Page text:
Of the two chamber pieces, “Sketch For The Face Of Helen” dates from “sometime in the early 1980s” and is performed by Russell alone on “Keyboard, Tone Generator and Tugboat.” As you might expect, it’s a creaking, vaguely desolate seascape; and as you might expect me to say, this kind of thing has previously been done with considerably more wit and depth by both Mike Oldfield (side two of the original Tubular Bells) and OMD (Architecture And Morality passim). “Reach One (With Two Fender Rhodes),” is, however, a compelling piece to which I have returned repeatedly. As the title suggests, it is performed on two electric pianos; this 1975 recording begins as though Zawinul and Corea were warming up for Bitches Brew but soon develops into an unsettling hall of mirrors where serenely luxurious chordal exchanges alternate with abrupt dark, percussive mutters. The piece obviously predicates the “hung notes” work of Eno (Thursday Afternoon especially), but while there is tender beauty here there is also quietly aggrieved pain. The music modifies into bleak abstraction, not that far removed from the desolately bare soundscapes which Michael Mantler created for his Beckett adaptation, No Answer; and as with the latter piece of work, “Reach One” does not conjure up the mountains of Oklahoma but bereft, semi-derelict late 1970s Glasgow council estates; haunted corners, breaths of gasped fear. In its conduit from the oceanic to the steel cube, it could be said to act as the link between George Crumb’s Vox Balaenae and Autechre’s Tri Repeatae. Together with the sometimes mesmerisingly beautiful “Instrumentals” Volume 1 – the ideal soundtrack for a Sunday morning urban brunch in Toronto - “Reach One” is the main reason to purchase First Thought Best Thought, although it seems to me that Russell’s art was far better served by the playfulness he was able to breathe in other contexts.


The string parts on Massive Attack records are on occasion oddly reminiscent of Russell’s near non-movement; their clouds are stately, unhurried, vast and sometimes generous in their patient drift. “Live With Me” is about trying to extract a sliver of light from oppressively grey darkness. The layers of doubling and halving rhythm are important; the bass moves at four times the length of the strings, and Terry Callier’s vocal half the length of the strings. The video depicts a girl lost, somewhere in the labyrinthine monotone eternal night of south London. There is a home but she has to manfully remember that such a thing exists. Callier begins with the “Smokestack Lightning” lupine howl before crouching down in her virtual corner to persuade. “I’ve been thinking about you baby” is the song’s leitmotif; at first low and quiet. Then “Day and night I’ve been missing you” – where and why did she run, if it were she who did the running? “I’ve been thinking about you baby…Almost makes me crazy…come and live with me.” I missed that last part, too quiet; could you repeat?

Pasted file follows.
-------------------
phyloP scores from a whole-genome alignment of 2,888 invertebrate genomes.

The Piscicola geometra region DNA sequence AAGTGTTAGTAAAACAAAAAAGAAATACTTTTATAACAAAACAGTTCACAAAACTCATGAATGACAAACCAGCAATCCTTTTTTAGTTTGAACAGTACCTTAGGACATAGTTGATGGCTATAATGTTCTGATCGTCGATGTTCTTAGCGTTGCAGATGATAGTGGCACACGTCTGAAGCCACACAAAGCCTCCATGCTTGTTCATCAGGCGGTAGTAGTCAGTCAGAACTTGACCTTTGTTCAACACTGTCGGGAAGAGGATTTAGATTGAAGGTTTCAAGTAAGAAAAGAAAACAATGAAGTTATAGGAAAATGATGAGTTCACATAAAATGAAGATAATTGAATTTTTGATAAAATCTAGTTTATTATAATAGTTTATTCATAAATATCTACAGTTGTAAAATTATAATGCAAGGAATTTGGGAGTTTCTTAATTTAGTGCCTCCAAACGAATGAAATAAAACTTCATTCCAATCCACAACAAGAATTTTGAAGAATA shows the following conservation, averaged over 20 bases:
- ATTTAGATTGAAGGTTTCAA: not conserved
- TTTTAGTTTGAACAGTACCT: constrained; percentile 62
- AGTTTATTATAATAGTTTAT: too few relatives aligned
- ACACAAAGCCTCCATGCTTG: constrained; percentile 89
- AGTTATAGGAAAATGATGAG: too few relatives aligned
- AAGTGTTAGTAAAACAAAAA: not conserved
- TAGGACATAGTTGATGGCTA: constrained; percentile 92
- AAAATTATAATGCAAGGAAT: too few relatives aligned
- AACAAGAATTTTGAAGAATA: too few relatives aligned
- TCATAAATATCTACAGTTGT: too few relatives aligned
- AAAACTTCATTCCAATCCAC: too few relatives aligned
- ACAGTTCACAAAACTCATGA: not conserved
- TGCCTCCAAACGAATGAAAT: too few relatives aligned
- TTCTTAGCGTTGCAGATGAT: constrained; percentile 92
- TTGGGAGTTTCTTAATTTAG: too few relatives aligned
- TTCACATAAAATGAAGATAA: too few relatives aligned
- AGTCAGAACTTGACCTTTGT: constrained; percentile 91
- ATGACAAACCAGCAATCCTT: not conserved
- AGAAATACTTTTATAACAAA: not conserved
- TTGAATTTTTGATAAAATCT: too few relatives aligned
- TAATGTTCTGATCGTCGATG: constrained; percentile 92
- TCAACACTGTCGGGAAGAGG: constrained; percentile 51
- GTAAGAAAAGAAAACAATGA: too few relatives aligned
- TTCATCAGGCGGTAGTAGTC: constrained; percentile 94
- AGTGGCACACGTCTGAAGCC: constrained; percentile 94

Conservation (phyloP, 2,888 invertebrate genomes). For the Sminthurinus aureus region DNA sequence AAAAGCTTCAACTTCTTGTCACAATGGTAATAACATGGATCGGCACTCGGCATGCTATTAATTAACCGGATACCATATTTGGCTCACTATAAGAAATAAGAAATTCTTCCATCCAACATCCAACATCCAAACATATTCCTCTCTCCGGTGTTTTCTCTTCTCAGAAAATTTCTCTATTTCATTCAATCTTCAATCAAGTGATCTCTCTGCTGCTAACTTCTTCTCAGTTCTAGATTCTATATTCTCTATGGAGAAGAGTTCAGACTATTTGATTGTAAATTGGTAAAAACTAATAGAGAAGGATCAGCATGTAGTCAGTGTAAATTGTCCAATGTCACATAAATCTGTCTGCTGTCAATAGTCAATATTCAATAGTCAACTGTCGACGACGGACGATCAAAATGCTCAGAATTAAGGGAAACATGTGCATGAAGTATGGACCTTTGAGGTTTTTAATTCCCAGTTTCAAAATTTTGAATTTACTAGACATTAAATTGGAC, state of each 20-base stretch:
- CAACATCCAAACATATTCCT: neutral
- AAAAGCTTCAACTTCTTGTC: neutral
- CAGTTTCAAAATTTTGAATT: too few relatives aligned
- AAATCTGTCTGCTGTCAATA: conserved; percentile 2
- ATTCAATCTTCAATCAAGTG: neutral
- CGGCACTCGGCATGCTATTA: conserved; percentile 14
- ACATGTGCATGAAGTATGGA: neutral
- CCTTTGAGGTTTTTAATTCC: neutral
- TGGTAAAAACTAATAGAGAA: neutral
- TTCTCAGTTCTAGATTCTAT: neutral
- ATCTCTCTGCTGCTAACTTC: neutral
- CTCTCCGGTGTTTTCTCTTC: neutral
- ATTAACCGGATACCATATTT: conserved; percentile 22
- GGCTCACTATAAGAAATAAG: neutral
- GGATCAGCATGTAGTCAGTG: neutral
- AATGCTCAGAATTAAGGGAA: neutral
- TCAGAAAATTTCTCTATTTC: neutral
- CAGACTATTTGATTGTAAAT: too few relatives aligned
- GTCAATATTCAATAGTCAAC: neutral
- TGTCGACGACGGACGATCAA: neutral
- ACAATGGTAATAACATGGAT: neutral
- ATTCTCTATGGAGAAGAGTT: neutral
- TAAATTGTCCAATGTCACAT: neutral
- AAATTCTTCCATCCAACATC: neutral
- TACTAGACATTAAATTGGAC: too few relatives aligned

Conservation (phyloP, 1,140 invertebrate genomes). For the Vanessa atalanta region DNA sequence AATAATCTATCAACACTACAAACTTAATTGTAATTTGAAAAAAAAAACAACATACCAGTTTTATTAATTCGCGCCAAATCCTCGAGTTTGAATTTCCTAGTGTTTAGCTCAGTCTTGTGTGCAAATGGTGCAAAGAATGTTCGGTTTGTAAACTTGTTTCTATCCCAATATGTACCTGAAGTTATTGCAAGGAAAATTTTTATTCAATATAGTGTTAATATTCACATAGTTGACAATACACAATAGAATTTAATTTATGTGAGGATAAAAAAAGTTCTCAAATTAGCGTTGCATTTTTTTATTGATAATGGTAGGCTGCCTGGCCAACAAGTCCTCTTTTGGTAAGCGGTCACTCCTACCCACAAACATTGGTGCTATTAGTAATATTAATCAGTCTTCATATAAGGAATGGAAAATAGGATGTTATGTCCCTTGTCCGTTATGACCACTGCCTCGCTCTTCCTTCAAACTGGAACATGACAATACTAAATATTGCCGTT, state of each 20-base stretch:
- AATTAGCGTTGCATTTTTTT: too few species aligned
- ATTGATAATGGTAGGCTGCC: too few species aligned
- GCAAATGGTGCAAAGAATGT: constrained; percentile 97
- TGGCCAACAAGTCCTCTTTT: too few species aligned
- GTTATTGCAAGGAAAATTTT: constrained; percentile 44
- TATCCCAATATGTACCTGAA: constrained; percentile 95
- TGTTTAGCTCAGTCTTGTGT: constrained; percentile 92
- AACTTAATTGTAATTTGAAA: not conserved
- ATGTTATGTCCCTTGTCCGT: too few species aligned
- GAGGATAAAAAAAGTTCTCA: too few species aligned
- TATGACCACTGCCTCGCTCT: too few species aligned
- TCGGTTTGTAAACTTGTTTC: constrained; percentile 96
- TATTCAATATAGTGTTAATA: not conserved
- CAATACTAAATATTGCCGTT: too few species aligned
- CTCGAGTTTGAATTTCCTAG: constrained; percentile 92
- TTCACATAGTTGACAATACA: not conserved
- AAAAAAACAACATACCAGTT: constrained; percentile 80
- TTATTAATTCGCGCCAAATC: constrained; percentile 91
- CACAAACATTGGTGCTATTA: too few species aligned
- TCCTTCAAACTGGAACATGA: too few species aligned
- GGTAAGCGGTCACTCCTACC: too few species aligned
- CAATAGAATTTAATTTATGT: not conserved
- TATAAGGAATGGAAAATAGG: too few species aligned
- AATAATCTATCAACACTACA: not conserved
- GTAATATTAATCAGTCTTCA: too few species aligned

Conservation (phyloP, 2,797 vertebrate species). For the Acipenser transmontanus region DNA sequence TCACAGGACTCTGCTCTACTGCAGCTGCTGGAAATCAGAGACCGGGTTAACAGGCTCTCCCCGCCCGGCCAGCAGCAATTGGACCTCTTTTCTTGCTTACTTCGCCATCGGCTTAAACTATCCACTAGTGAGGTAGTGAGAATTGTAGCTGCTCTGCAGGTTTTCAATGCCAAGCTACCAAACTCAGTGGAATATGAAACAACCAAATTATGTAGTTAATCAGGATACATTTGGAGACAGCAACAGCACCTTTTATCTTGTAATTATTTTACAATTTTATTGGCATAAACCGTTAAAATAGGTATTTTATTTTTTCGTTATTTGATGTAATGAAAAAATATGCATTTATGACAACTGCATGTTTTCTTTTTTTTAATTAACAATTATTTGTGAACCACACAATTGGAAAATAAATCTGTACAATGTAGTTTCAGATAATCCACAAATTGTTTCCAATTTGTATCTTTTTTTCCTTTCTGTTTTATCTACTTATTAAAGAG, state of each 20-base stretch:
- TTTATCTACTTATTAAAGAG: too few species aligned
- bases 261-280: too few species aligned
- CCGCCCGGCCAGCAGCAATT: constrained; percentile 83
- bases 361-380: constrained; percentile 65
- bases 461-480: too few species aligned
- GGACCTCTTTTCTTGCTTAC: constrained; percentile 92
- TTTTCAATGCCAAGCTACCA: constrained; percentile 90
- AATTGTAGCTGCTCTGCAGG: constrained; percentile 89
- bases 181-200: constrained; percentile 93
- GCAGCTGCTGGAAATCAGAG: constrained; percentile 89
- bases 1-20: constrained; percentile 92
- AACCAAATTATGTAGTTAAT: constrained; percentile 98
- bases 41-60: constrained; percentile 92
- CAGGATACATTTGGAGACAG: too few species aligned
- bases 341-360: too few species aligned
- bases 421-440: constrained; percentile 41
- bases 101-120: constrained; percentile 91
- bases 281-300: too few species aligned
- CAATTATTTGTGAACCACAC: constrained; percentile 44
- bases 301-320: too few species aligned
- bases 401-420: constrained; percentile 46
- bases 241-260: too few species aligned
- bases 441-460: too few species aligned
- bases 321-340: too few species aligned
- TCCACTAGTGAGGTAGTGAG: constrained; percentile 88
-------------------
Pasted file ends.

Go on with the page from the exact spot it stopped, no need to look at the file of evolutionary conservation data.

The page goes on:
The song draws back its intended breath and continues to whisper, for now. “Either way, win or lose/When you’re born (or borne?) into trouble/You live the blues.” The leitmotif is echoed a little more loudly. A croak of “child” is extracted from the singer’s throat. Then the strings rise to open his door of worry: “Nothing’s right if you ain’t here!/I’d give all that I have just to keep you near!/I wrote you a letter/And tried to make it clear (echoes of Leonard Cohen’s “The Letters”)/But you just don’t believe that I’m sincere.” That “sincere” writhes and struggles before atomising into the “I” of “I’ve been thinking about you baby,” and then the circle comes back to its “Smokestack Lightning” point of origin.

Callier becomes bolder – that exquisite up-hill-and-down-dale underlining of the word “hopes” in the line “hopes and fears” which seems to require a lifetime of rejection to allow its expression, the near-holler of “Dreams I deny/For all these years” which in turn again collapses into a gargantuan, grotesque extended “I” before the leitmotif “I’ve been thinking about you baby” is expanded by its subjunctive: “living with me”…succeeded by Callier’s jaw-droppingly carnal “Well…” And then the carnal outweighs the charitable as Callier soars in impending rains of passion – “Makes me wanna WHOOOOH! WHOOOO-HOO-HOOOOH!” just as the strings snatch open the sunrise to eclipse the demise and Callier stands at the top of Parliament Hill Fields declaiming love and WHOOOOH knows what else. “I want you to live with me”…and then a second “Well,” but this time phrased as a question, just as the final monophonic string line erects its own suspended question mark. It’s an extraordinary performance of what, without Callier’s words and voice, could well have been yet another unremarkable Massive Attack album filler; what Callier does, as only he can do, is to turn the skyscraper of musical grey into a kaleidoscope of primary coloured expectations and a devotion as fiery and red as the corners of his anticipatory eyes.